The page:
On the April day that gives Donald Antrim’s book its title, the novelist had to be coaxed off a fire escape. “I was there to die,” he writes in a vivid memoir whose existence — and subtitle, “A Story of Suicide and Survival” — prove that his goal was thankfully thwarted. Antrim, a MacArthur “genius” grant winner whose books include “Elect Mr. Robinson for a Better World” and “The Hundred Brothers,” checked himself into a hospital in 2006 and found enough composure to write this bracing memoir about his experience.

One Friday in April” is a heart-rending and edifying portrait of the pain of mental illness. “The word ‘depression’ is inadequate,” he writes, citing William Styron, who made that insight in his 1990 memoir “Darkness Visible.” Antrim calls his condition “a disease of the body and the brain”; he describes his harrowing feeling of being simultaneously frantic and worn out: “The pain seemed to come from my skin and my muscles and my joints and my bones. But when I touched myself, I couldn’t find a source. I felt like I hurt everywhere, but also nowhere.”

Upon entering the hospital, Antrim’s life was circumscribed by encounters with therapists and a regime of heavy medications — “Trazodone, Ativan, Seroquel, nortriptyline, and chloral hydrate.” On top of the pain, Antrim experienced deep shame, desperate loneliness and a fear that he had lost everything. “One Friday in April” captures his agitated mind; it is seldom linear and sequential. It shunts back and forth in time amid a wide cast of characters. Although barely more than 130 pages long, the book illuminates far-flung branches of Antrim’s family tree. He sketches his maternal grandmother who subjected his mother to Munchausen syndrome by proxy and persuaded compliant doctors to perform multiple, unnecessary surgeries. He recalls Uncle Eldridge, a figure from his earlier memoir, “The Afterlife,” who before dying of alcohol poisoning pinned the child Donald to a bed.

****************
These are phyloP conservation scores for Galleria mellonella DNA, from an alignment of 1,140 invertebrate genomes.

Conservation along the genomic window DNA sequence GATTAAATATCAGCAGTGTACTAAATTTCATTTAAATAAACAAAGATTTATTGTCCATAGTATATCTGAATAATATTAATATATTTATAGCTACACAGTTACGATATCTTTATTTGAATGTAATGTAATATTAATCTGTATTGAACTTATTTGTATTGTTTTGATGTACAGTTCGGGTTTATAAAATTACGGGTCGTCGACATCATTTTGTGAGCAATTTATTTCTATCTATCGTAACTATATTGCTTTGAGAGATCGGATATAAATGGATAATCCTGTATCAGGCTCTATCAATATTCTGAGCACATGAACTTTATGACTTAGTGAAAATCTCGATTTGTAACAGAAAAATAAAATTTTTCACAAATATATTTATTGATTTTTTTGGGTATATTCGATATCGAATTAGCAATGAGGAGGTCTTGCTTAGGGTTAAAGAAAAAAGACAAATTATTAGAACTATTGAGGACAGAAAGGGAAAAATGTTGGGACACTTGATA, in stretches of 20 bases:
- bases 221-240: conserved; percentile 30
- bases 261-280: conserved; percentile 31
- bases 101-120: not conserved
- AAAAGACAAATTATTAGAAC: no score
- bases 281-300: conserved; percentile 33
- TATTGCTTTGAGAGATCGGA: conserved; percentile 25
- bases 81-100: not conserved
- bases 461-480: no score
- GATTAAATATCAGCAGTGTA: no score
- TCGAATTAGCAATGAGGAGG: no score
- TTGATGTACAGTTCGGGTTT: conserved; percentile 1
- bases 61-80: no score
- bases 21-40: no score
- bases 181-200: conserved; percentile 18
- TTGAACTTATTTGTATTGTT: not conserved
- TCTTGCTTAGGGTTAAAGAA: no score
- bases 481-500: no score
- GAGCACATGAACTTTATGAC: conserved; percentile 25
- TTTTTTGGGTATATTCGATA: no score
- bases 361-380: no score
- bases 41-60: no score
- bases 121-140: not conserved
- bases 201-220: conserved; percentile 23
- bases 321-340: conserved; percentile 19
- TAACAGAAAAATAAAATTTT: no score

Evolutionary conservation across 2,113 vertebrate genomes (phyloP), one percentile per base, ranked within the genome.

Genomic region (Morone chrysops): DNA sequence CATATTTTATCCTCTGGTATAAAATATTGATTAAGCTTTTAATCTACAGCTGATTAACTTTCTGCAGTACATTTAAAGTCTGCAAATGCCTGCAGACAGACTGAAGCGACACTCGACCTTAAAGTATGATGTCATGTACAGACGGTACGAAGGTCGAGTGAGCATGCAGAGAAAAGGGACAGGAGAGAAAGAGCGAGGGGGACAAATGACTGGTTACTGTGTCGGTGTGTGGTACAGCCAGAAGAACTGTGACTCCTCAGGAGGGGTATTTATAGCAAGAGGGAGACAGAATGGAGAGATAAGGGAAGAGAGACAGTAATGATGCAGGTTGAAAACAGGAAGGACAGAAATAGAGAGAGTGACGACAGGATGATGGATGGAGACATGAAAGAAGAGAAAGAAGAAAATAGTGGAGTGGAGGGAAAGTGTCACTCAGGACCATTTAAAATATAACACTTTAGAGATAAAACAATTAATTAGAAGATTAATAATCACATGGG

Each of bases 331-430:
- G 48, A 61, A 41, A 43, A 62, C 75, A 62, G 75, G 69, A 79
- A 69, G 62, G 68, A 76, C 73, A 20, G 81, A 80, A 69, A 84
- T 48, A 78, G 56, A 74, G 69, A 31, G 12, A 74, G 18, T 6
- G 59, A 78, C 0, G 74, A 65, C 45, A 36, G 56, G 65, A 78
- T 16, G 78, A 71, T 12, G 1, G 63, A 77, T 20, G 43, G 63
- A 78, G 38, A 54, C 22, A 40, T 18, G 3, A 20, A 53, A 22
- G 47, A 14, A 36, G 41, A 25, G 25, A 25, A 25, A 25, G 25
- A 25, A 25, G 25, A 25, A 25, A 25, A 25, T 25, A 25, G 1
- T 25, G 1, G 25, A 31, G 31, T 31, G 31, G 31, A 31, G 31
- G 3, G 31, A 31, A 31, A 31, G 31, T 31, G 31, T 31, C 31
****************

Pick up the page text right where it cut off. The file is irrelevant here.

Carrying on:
“The Afterlife” explored Antrim’s complicated relationship with his family, his mother in particular. That book — and this one — were particularly intriguing to me, someone who has known the family for years. Antrim’s father, Harry, was my dissertation director at the University of Virginia and remained a friend for 40 years. Harry was married to Louanne, then he divorced her, remarried her and divorced her again. The two of them were heavy drinkers, but while alcohol deepened Harry’s detachment — I have an indelible image of him dressed in an ascot, mixing martinis — it exaggerated Louanne’s theatrical nature to the point where magnificence blurred into madness. Eccentric, then altogether addled, she designed flamboyant clothing that astonished people in the street and frightened her son. In “The Afterlife,” Antrim remarked: “I became my mother’s confidant. In doing so, I became her true husband, the man both like and unlike other men. And in becoming these things, I became sick.” As a sequel, “One Friday in April” shows just how sick Donald Antrim became and how his illness was prompted in part by guilt over what he wrote about his mother.

Sadly pills never completely worked, nor did talk therapy. When doctors suggested electroconvulsive treatment, Antrim recoiled, viewing this as the end of the line. But then he received a call from novelist David Foster Wallace who at the suggestion of a mutual unnamed friend recommended ECT. (In a sad irony, Wallace would die by suicide in 2008). Multiple treatments seemed to have stabilized Antrim. One hopes the effects are lasting. For Antrim’s life, like his work, is a high-wire search for perfection. And as poet Paul Valéry commented, “We cross the idea of perfection the way a hand, with impunity, crosses a flame; but you cannot live inside the flame.”

Michael Mewshaw is the author of 22 books. He is currently finishing a memoir about his friendship with Graham Greene.


A Story of Suicide and Survival

By Donald Antrim

W.W. Norton. 144 pp. $25